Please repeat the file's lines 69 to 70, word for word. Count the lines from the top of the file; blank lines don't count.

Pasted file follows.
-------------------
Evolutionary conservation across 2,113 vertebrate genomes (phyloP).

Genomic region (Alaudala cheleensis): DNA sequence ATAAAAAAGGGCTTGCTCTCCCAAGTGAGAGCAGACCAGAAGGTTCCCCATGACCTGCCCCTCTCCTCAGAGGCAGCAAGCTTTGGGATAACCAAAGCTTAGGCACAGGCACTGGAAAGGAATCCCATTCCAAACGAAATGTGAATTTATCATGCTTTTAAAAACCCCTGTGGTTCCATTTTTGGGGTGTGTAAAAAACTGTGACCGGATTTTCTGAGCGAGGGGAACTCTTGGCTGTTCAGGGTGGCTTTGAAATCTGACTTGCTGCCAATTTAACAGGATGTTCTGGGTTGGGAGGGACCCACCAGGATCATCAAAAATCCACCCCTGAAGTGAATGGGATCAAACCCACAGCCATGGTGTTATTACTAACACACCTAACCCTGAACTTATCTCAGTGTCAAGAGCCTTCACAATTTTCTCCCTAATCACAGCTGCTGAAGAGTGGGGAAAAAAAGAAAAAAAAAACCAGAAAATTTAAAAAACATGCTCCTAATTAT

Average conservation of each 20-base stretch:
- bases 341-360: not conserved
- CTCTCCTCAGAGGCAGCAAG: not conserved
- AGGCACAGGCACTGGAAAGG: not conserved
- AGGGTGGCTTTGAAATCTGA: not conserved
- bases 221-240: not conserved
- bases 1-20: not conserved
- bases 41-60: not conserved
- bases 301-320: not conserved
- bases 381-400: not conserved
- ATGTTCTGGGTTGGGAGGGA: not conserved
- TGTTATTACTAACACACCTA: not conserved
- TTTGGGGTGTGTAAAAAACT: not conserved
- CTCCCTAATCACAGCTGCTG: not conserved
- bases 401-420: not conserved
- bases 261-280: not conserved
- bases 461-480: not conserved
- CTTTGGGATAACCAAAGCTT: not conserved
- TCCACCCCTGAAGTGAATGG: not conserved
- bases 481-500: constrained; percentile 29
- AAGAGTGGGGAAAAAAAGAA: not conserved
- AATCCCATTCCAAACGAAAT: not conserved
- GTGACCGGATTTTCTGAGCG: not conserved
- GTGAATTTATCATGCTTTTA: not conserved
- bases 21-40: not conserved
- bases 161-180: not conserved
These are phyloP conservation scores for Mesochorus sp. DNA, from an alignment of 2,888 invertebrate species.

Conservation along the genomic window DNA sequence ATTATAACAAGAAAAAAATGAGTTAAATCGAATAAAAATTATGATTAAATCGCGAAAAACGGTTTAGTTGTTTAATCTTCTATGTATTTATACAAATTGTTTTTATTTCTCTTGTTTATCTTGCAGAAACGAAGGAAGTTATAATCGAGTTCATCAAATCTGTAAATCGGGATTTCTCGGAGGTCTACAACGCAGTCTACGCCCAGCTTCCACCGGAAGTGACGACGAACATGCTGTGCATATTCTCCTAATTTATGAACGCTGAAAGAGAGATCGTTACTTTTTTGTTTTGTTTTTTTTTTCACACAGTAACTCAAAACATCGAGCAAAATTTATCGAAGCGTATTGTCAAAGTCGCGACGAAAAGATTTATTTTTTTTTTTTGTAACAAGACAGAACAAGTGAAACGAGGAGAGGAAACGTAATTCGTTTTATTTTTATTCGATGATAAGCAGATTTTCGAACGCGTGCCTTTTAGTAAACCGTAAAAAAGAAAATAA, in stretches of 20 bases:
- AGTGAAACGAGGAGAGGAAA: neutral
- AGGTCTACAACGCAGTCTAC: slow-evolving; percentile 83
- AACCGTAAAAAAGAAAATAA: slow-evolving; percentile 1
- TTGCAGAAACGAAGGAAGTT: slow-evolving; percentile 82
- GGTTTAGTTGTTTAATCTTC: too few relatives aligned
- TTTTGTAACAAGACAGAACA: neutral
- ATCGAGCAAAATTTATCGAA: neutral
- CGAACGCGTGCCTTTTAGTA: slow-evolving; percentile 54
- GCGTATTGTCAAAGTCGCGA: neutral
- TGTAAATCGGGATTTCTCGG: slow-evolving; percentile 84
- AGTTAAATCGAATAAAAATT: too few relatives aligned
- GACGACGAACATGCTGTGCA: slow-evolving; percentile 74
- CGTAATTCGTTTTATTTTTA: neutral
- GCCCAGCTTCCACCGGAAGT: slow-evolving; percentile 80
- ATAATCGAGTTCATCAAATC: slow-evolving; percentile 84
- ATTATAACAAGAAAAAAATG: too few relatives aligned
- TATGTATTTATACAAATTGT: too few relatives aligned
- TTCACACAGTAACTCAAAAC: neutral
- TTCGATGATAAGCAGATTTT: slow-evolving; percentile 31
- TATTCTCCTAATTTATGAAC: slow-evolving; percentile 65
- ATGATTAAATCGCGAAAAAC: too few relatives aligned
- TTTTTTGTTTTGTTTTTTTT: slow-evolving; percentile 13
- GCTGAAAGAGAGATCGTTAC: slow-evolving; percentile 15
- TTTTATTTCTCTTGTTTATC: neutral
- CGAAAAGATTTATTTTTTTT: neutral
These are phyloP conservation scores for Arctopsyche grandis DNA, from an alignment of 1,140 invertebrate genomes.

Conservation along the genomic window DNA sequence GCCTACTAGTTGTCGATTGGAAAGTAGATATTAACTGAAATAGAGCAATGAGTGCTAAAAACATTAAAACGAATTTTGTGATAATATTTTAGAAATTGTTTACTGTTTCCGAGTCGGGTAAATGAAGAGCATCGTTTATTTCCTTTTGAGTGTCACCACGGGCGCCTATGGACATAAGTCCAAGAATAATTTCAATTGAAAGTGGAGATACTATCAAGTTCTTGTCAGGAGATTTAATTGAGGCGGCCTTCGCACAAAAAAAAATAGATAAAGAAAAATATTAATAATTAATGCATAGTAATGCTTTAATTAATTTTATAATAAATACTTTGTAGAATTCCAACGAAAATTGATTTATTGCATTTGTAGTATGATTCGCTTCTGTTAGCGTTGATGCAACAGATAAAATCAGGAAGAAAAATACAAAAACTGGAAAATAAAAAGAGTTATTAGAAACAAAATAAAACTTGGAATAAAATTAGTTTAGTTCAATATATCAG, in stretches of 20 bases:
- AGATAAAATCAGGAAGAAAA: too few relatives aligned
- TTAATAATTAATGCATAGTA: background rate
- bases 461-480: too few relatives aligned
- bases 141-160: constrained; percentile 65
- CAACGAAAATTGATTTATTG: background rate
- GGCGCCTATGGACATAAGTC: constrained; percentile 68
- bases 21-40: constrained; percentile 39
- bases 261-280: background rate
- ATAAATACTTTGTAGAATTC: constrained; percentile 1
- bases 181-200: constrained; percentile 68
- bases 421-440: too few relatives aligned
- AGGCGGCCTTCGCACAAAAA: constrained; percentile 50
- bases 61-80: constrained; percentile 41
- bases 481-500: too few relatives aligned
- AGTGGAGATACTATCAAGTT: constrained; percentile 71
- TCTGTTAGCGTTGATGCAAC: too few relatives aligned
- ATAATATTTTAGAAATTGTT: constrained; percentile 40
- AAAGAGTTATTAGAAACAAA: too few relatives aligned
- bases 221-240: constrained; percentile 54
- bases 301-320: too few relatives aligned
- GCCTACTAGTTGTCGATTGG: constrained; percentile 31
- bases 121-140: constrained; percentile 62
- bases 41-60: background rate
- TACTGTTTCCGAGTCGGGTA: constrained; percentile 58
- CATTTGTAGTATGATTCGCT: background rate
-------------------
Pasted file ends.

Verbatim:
- AGGCGGCCTTCGCACAAAAA: constrained; percentile 50
- bases 61-80: constrained; percentile 41